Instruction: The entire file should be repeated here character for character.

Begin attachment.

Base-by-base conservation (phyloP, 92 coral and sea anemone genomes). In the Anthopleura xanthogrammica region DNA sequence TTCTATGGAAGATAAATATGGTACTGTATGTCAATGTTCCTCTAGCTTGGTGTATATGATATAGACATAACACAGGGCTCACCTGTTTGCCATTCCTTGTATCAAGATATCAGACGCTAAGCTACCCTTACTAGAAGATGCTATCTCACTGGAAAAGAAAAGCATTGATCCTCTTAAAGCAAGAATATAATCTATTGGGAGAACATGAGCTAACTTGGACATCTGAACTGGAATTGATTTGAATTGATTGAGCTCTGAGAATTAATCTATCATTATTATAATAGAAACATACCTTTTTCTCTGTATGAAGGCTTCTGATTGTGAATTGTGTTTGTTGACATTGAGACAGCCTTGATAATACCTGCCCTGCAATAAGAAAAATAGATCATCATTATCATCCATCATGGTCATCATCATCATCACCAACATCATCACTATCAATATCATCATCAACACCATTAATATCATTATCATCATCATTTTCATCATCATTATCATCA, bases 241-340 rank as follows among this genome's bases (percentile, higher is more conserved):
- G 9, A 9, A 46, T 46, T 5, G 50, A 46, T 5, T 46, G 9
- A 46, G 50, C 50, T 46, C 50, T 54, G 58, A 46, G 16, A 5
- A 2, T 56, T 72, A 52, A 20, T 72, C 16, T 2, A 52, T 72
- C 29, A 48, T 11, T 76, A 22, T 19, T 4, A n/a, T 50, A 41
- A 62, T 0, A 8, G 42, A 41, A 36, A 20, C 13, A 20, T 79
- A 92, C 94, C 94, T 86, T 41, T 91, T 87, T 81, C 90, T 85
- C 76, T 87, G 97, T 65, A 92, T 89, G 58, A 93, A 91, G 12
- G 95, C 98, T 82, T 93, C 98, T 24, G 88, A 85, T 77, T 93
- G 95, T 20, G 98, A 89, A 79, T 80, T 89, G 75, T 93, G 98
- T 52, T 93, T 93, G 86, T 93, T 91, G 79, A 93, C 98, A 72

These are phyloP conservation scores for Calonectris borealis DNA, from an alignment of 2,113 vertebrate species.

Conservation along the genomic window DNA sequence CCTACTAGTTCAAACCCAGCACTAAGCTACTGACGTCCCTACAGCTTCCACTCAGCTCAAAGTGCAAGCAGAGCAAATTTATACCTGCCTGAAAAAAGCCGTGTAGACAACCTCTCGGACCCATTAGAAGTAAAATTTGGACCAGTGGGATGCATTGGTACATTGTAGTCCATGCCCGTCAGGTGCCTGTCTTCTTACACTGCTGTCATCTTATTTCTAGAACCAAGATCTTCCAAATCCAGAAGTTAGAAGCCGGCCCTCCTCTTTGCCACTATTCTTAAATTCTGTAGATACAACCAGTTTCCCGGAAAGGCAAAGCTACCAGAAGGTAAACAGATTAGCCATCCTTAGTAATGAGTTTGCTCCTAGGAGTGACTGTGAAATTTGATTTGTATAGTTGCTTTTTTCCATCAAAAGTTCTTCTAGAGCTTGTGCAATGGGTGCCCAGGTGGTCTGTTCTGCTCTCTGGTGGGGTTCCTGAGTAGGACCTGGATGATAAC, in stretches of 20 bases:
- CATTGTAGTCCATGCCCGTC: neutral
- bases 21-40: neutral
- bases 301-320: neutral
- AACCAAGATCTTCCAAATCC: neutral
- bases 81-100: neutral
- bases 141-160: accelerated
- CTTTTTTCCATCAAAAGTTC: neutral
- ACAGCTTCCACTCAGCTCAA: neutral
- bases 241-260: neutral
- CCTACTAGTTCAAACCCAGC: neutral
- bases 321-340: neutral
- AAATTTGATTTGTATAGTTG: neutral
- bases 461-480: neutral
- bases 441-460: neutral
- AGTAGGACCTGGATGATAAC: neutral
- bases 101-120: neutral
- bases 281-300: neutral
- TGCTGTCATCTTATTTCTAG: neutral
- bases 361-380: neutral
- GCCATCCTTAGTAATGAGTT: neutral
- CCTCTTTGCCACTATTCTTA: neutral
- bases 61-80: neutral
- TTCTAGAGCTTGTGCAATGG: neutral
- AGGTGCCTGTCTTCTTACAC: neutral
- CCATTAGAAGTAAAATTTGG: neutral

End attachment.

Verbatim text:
Base-by-base conservation (phyloP, 92 coral and sea anemone genomes). In the Anthopleura xanthogrammica region DNA sequence TTCTATGGAAGATAAATATGGTACTGTATGTCAATGTTCCTCTAGCTTGGTGTATATGATATAGACATAACACAGGGCTCACCTGTTTGCCATTCCTTGTATCAAGATATCAGACGCTAAGCTACCCTTACTAGAAGATGCTATCTCACTGGAAAAGAAAAGCATTGATCCTCTTAAAGCAAGAATATAATCTATTGGGAGAACATGAGCTAACTTGGACATCTGAACTGGAATTGATTTGAATTGATTGAGCTCTGAGAATTAATCTATCATTATTATAATAGAAACATACCTTTTTCTCTGTATGAAGGCTTCTGATTGTGAATTGTGTTTGTTGACATTGAGACAGCCTTGATAATACCTGCCCTGCAATAAGAAAAATAGATCATCATTATCATCCATCATGGTCATCATCATCATCACCAACATCATCACTATCAATATCATCATCAACACCATTAATATCATTATCATCATCATTTTCATCATCATTATCATCA, bases 241-340 rank as follows among this genome's bases (percentile, higher is more conserved):
- G 9, A 9, A 46, T 46, T 5, G 50, A 46, T 5, T 46, G 9
- A 46, G 50, C 50, T 46, C 50, T 54, G 58, A 46, G 16, A 5
- A 2, T 56, T 72, A 52, A 20, T 72, C 16, T 2, A 52, T 72
- C 29, A 48, T 11, T 76, A 22, T 19, T 4, A n/a, T 50, A 41
- A 62, T 0, A 8, G 42, A 41, A 36, A 20, C 13, A 20, T 79
- A 92, C 94, C 94, T 86, T 41, T 91, T 87, T 81, C 90, T 85
- C 76, T 87, G 97, T 65, A 92, T 89, G 58, A 93, A 91, G 12
- G 95, C 98, T 82, T 93, C 98, T 24, G 88, A 85, T 77, T 93
- G 95, T 20, G 98, A 89, A 79, T 80, T 89, G 75, T 93, G 98
- T 52, T 93, T 93, G 86, T 93, T 91, G 79, A 93, C 98, A 72

These are phyloP conservation scores for Calonectris borealis DNA, from an alignment of 2,113 vertebrate species.

Conservation along the genomic window DNA sequence CCTACTAGTTCAAACCCAGCACTAAGCTACTGACGTCCCTACAGCTTCCACTCAGCTCAAAGTGCAAGCAGAGCAAATTTATACCTGCCTGAAAAAAGCCGTGTAGACAACCTCTCGGACCCATTAGAAGTAAAATTTGGACCAGTGGGATGCATTGGTACATTGTAGTCCATGCCCGTCAGGTGCCTGTCTTCTTACACTGCTGTCATCTTATTTCTAGAACCAAGATCTTCCAAATCCAGAAGTTAGAAGCCGGCCCTCCTCTTTGCCACTATTCTTAAATTCTGTAGATACAACCAGTTTCCCGGAAAGGCAAAGCTACCAGAAGGTAAACAGATTAGCCATCCTTAGTAATGAGTTTGCTCCTAGGAGTGACTGTGAAATTTGATTTGTATAGTTGCTTTTTTCCATCAAAAGTTCTTCTAGAGCTTGTGCAATGGGTGCCCAGGTGGTCTGTTCTGCTCTCTGGTGGGGTTCCTGAGTAGGACCTGGATGATAAC, in stretches of 20 bases:
- CATTGTAGTCCATGCCCGTC: neutral
- bases 21-40: neutral
- bases 301-320: neutral
- AACCAAGATCTTCCAAATCC: neutral
- bases 81-100: neutral
- bases 141-160: accelerated
- CTTTTTTCCATCAAAAGTTC: neutral
- ACAGCTTCCACTCAGCTCAA: neutral
- bases 241-260: neutral
- CCTACTAGTTCAAACCCAGC: neutral
- bases 321-340: neutral
- AAATTTGATTTGTATAGTTG: neutral
- bases 461-480: neutral
- bases 441-460: neutral
- AGTAGGACCTGGATGATAAC: neutral
- bases 101-120: neutral
- bases 281-300: neutral
- TGCTGTCATCTTATTTCTAG: neutral
- bases 361-380: neutral
- GCCATCCTTAGTAATGAGTT: neutral
- CCTCTTTGCCACTATTCTTA: neutral
- bases 61-80: neutral
- TTCTAGAGCTTGTGCAATGG: neutral
- AGGTGCCTGTCTTCTTACAC: neutral
- CCATTAGAAGTAAAATTTGG: neutral